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2016: Red Cross Helps Hundreds of Thousands as 180 Large Disasters Hit the U.S. this Year

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For the second time in a year, many people lost everything and the Red Cross is still there helping

In a year that set new records for severe and devastating weather, the American Red Cross provided more assistance to the hundreds of thousands of people impacted by these disasters all across the United States than in the past two years combined. 

In 2016, 32,000 Red Cross volunteers responded to 180 significant disasters in 45 states and two U.S. territories including wildfires, storms, flooding, Hurricane Matthew and other emergencies. 

In South Carolina families faced the onslaught of Hurricane Matthew along the coast, felt the impact of wildfires and a tornado in the Upstate, and, across the state, suffered from injuries, deaths and property damage due to home fires. 

Here in South Carolina, the Red Cross launched relief operations as Hurricane Matthew brought high winds and rough seas to the coast. Since Matthew took aim at the South Carolina, the Red Cross mobilized more than 1,700 Red Cross workers and 45 response vehicles, and working with partners:

  • Provided nearly 20,000 overnight shelter stays in more than 95 shelters
  • Served nearly 290,000 meals and snacks
  • Distributed over 147,000 relief items including comfort kits, tarps, flashlights, trash bags, shovels, rakes, bleach and work gloves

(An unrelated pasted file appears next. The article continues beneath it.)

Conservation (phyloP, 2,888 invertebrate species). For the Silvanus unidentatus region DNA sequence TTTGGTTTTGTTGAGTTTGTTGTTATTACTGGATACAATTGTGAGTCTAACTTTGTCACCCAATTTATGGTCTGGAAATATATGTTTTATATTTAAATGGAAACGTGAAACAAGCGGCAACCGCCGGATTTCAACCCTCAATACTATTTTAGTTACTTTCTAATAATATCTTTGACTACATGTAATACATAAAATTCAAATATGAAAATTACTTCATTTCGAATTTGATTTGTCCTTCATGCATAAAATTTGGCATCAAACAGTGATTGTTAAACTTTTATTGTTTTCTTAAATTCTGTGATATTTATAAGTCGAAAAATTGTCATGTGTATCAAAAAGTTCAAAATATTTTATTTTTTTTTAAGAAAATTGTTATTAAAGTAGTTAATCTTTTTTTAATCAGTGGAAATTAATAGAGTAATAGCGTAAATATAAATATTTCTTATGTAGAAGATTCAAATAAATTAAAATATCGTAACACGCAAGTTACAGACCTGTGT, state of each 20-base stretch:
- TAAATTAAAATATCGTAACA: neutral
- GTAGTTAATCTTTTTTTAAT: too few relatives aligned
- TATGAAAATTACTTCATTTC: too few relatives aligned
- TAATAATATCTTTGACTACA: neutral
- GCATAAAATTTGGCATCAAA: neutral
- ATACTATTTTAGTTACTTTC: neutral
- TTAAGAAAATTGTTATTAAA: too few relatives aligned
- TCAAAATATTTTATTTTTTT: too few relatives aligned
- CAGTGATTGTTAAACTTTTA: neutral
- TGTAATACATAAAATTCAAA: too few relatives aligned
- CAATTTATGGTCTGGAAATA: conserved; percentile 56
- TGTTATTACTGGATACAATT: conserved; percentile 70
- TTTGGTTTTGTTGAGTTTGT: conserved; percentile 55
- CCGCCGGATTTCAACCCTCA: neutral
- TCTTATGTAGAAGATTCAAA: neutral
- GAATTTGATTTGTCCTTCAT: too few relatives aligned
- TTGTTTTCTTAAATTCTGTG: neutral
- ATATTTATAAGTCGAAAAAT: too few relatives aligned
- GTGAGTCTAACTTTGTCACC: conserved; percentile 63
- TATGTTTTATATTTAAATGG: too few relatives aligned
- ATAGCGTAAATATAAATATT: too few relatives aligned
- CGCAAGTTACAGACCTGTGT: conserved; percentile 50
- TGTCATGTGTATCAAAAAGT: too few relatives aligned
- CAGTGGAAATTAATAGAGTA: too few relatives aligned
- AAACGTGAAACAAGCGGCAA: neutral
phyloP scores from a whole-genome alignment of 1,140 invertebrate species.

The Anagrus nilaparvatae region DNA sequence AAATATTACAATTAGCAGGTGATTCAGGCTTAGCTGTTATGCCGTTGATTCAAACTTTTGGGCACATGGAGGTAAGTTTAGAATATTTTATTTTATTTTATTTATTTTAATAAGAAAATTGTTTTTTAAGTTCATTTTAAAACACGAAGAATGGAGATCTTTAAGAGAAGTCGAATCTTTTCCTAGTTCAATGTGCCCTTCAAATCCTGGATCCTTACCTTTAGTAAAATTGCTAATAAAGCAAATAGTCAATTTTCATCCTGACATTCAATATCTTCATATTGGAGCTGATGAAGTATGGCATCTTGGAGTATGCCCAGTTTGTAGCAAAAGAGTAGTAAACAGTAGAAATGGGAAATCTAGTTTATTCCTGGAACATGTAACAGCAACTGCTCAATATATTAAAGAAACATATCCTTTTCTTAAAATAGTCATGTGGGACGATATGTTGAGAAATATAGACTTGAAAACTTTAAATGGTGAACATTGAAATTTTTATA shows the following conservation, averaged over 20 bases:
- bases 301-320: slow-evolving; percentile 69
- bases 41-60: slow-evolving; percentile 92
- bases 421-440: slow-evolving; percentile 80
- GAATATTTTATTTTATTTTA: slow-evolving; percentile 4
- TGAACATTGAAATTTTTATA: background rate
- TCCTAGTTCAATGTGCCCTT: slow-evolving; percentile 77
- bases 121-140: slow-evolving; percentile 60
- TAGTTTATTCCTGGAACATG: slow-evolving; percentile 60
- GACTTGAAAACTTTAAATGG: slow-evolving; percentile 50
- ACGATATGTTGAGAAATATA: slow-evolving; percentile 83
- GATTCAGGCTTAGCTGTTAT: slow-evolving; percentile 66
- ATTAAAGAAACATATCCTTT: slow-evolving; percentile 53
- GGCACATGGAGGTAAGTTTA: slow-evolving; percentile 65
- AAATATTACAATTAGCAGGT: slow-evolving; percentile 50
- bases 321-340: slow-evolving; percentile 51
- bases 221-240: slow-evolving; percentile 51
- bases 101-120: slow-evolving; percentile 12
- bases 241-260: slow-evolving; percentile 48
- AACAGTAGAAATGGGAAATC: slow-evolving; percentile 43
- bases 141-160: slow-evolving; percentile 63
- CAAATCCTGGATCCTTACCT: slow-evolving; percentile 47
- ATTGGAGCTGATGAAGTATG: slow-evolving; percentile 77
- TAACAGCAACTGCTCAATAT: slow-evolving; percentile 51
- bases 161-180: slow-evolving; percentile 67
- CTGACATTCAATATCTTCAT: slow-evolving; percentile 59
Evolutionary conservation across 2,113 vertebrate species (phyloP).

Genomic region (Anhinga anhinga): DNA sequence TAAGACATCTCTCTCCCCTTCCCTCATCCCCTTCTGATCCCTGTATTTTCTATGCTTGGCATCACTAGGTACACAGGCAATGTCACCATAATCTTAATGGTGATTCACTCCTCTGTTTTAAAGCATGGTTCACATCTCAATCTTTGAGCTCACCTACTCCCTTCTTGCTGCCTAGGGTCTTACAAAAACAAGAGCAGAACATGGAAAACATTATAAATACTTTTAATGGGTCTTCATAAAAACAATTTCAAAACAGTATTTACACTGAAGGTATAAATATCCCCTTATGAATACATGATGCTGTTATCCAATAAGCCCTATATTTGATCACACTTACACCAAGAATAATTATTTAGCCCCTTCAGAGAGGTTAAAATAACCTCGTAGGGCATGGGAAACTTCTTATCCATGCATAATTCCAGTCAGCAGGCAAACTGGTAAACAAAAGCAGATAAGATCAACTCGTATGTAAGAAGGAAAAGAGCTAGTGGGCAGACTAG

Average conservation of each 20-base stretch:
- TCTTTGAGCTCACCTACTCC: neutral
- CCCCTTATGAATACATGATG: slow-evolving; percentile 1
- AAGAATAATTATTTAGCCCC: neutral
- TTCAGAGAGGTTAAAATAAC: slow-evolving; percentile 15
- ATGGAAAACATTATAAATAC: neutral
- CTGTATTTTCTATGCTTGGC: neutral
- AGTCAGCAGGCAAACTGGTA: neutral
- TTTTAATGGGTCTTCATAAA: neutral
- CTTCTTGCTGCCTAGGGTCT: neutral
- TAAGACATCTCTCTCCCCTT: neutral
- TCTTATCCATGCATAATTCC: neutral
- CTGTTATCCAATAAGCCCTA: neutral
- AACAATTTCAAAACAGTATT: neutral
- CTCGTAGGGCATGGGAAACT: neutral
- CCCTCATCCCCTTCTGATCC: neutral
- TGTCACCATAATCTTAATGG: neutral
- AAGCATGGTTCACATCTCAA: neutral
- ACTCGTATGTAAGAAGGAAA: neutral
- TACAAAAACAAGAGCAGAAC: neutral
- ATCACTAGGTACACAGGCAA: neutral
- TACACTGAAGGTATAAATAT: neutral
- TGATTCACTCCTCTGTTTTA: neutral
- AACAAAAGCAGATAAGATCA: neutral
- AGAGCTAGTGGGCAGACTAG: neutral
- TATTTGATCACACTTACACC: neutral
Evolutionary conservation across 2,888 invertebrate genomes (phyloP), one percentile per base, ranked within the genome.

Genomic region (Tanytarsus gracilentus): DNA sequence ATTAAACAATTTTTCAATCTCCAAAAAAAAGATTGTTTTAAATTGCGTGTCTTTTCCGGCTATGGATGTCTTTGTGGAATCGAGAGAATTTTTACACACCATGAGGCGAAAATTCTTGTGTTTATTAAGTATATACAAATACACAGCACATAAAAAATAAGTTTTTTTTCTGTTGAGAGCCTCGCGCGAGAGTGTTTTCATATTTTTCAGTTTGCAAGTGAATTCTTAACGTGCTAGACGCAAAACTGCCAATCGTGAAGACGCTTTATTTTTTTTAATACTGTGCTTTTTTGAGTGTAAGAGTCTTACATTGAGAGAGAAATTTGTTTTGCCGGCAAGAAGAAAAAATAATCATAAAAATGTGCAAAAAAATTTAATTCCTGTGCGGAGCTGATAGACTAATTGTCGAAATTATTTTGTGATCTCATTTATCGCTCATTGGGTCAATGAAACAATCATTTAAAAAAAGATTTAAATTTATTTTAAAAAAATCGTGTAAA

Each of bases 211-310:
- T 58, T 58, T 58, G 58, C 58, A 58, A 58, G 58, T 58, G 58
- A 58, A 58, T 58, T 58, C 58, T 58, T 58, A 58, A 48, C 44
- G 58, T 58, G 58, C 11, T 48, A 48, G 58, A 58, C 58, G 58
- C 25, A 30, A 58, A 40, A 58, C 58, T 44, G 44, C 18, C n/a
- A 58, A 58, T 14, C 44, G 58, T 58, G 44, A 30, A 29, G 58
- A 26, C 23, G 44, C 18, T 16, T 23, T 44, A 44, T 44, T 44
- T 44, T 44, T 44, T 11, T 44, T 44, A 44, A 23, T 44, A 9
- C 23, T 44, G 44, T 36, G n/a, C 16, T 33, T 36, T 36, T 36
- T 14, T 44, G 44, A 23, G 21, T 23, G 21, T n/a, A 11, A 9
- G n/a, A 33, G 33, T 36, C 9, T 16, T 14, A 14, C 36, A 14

• Provided more than 10,000 health and mental health services 
  • “Our region was devastated by Matthew and Red Cross workers helped around the clock, making sure people had food to eat, a place to stay and help recovering from this disaster,” said Louise Welch Williams, CEO for the Red Cross in South Carolina. “For the second time in a year, many people lost everything and the Red Cross is still there, helping people get back on their feet.” 

    During the past six weeks in the Upstate, nearly 150 Red Cross volunteers provided support to partners and helped families affected by the Pinnacle Mountain wildfire and Simpsonville tornado. The Red Cross worked closely with partners to open shelters and provide a safe place for families to stay, distribute more than 16,600 relief items and 25,000 snacks, and provide assistance to the families whose homes were damaged and destroyed by the tornado. 

    South Carolina was not the only state hit hard by disasters this year. As of December 4, the Red Cross provided the following help to people impacted by disasters across the country this year:

  • Opened nearly 800 emergency shelters, providing 206,000 overnight shelter stays to people forced from their homes
  • Served more than 4.1 million meals and snacks
  • Distributed more than 2.1 million relief items 
  • “People impacted by disaster are facing what can be their darkest days. This year a seemingly endless chain of disasters affected hundreds of thousands of people and the Red Cross was there, helping,” said Williams. “But we need your support now to continue providing help to families affected by disasters.”

    Disasters Devastated Communities across U.S. in 2016

    In just the first three months of 2016, the country faced tornadoes in Texas, flooding in Missouri, Louisiana, Mississippi and Texas, along with the water crisis in Flint, Michigan. The Red Cross was there for each one, disaster workers providing shelter, food and comfort to people impacted. 

    In mid-April, nearly two feet of rain brought devastating flooding to the greater Houston metro area, and again the Red Cross provided shelter, meals and a shoulder to lean on as residents were forced from their homes. Around the May’s Memorial Day, devastating flooding again hit Texas, some regions receiving 19 inches of rain. Red Cross disaster workers were mobilized once again to help.